During the evaluation phase I will have surgery to insert a thin temporary wire near the sacral nerve in my lower back which control the bladder/bowel. The wire will then be connected to a little device which I will have to wear on a belt and this delivers the stimulation to the nerves. This test phase will last a couple of weeks and then I will have an assessment to see if I will benefit from the permanent implant.
If the test phase is successful I will then have another surgery to have the device implanted just beneath my skin in the upper buttock area. A lead is also implanted in the lower back and then connected from the device. The battery usually lasts about 5 years.
If the test phase is unsuccessful then the temporary wire will be removed.
On Wednesday I have another pre-op, this time to see an anaesthetist, to discuss the surgery further as I’m a complicated zebra thanks to EDS! I will try and keep you all updated with the next steps etc.
I hope you have had a lovely bank holiday weekend with as little pain as possible!
Love & hugs,
Charlie xxxx

EDS Fact: Number 57


EDS 57

Spinal deformities are often found in people with EDS/HMS.



Hey everyone,
So I know I haven’t really posted for a little while, I’ve had quite a lot going on lately. I’ve been back in the hospital a few times again for gastro issues and also gynaecological problems. They finally seem to have gotten to the bottom of the pelvic pain that I’ve had for the past few months and I’ve had treatment for pelvic infections, kidney infections and urinary tract infections. I am still struggling at the moment but I am now on another course of antibiotics for 4 weeks.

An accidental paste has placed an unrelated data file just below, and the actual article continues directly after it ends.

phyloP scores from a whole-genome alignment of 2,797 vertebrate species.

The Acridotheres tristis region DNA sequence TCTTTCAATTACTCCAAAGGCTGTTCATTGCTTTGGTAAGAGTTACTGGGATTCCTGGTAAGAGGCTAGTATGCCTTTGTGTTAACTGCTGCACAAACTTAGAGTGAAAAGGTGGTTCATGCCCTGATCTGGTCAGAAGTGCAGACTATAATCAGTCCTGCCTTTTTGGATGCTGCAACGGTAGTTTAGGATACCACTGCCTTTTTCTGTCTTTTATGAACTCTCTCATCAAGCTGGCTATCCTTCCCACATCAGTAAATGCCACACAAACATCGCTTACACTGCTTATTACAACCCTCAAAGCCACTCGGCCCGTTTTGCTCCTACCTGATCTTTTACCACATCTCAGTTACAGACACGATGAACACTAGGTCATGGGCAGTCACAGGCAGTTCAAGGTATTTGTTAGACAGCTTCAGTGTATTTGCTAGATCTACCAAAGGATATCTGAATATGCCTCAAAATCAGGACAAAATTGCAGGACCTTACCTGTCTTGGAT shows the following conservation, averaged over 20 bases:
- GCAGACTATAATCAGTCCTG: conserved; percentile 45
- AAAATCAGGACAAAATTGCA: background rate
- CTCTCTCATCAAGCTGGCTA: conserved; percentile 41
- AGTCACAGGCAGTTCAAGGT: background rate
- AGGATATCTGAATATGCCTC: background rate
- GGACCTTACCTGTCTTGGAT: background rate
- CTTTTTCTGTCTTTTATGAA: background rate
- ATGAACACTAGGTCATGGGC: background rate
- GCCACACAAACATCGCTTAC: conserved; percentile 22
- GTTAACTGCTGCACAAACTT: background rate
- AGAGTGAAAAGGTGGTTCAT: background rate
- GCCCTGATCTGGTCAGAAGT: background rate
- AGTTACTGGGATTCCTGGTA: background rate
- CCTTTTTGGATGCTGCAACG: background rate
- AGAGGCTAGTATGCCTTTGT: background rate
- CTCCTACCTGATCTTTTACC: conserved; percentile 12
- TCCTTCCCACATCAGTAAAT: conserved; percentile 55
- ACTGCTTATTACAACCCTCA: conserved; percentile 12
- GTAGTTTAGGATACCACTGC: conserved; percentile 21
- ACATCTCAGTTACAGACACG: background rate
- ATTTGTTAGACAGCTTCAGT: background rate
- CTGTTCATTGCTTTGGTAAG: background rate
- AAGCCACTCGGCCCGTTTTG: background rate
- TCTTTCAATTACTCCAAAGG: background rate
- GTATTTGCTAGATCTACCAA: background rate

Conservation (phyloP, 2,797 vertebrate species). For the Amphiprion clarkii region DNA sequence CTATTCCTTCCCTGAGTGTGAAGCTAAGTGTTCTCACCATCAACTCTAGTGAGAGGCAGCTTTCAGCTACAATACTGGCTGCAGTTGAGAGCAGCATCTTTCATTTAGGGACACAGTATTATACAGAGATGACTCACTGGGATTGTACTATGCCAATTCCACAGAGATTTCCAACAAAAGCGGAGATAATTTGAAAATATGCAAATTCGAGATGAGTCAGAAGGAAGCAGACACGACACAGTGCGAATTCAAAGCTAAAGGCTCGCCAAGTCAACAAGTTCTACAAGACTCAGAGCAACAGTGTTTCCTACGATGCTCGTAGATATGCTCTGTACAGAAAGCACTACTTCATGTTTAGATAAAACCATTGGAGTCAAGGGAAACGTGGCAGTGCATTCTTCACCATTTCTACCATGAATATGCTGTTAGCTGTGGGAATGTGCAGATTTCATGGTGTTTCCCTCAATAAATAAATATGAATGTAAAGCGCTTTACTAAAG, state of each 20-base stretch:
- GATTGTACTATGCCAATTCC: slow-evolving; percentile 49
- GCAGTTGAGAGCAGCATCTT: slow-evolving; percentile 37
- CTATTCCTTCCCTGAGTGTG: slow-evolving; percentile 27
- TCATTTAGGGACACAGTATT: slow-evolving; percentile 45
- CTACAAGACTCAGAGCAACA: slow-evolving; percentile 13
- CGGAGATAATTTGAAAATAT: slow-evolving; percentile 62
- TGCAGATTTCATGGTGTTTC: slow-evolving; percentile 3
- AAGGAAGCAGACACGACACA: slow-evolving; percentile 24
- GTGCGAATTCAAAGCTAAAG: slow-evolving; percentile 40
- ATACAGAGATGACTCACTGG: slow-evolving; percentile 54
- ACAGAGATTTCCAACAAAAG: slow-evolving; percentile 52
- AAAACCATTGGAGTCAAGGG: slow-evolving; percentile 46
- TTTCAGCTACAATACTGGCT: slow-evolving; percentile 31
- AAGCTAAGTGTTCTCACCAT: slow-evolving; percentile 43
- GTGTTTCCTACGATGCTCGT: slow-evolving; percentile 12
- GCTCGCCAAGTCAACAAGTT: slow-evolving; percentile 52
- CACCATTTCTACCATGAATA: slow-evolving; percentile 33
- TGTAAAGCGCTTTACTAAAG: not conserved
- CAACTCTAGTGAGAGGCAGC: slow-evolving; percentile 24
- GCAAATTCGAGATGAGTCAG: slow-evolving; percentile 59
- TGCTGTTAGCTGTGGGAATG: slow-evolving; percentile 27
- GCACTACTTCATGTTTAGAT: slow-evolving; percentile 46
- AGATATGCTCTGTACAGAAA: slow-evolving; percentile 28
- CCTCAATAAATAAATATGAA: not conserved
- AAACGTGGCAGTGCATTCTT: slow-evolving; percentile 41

Last week I saw my gastro doctor and he reviewed my previous MRI results. He explained that it showed I had a rectocele prolapse which I was aware of but it is a shame that after my surgery it hasn’t improved like some had hoped. We discussed an NG tube for feeding/fluids as I am struggling with my stomach at the moment as I feel as though I am always full and am getting very bad nausea and reflux, this is due to my delayed gastric empyting. His concern is that if I have an NG tube and my stomach isn’t emptying then it may not be beneficial, however he also said we won’t know until we try. He has put my on a 4 week course of antibiotics which are used for treatment of delayed gastric emptying and I am going to be seeing him again in 4 weeks.
My joints are causing me some pain at the moment. I have been trying to do some exercises to strengthen my legs and this seems to be helping me massively but my shoulders, hips etc are still very unstable. Last time I saw my physio he asked me what I’d done as my shoulder wasn’t in place and he seemed shocked when I said I’d just rolled over in bed but for someone with EDS this is our reality. A simple knock can cause injury and dislocations/subluxations. I had to have my shoulder taped up to try and keep it in place and it really helped but unfortunately I had a reaction to the tape so had to take it off and now the instability seems to be coming back.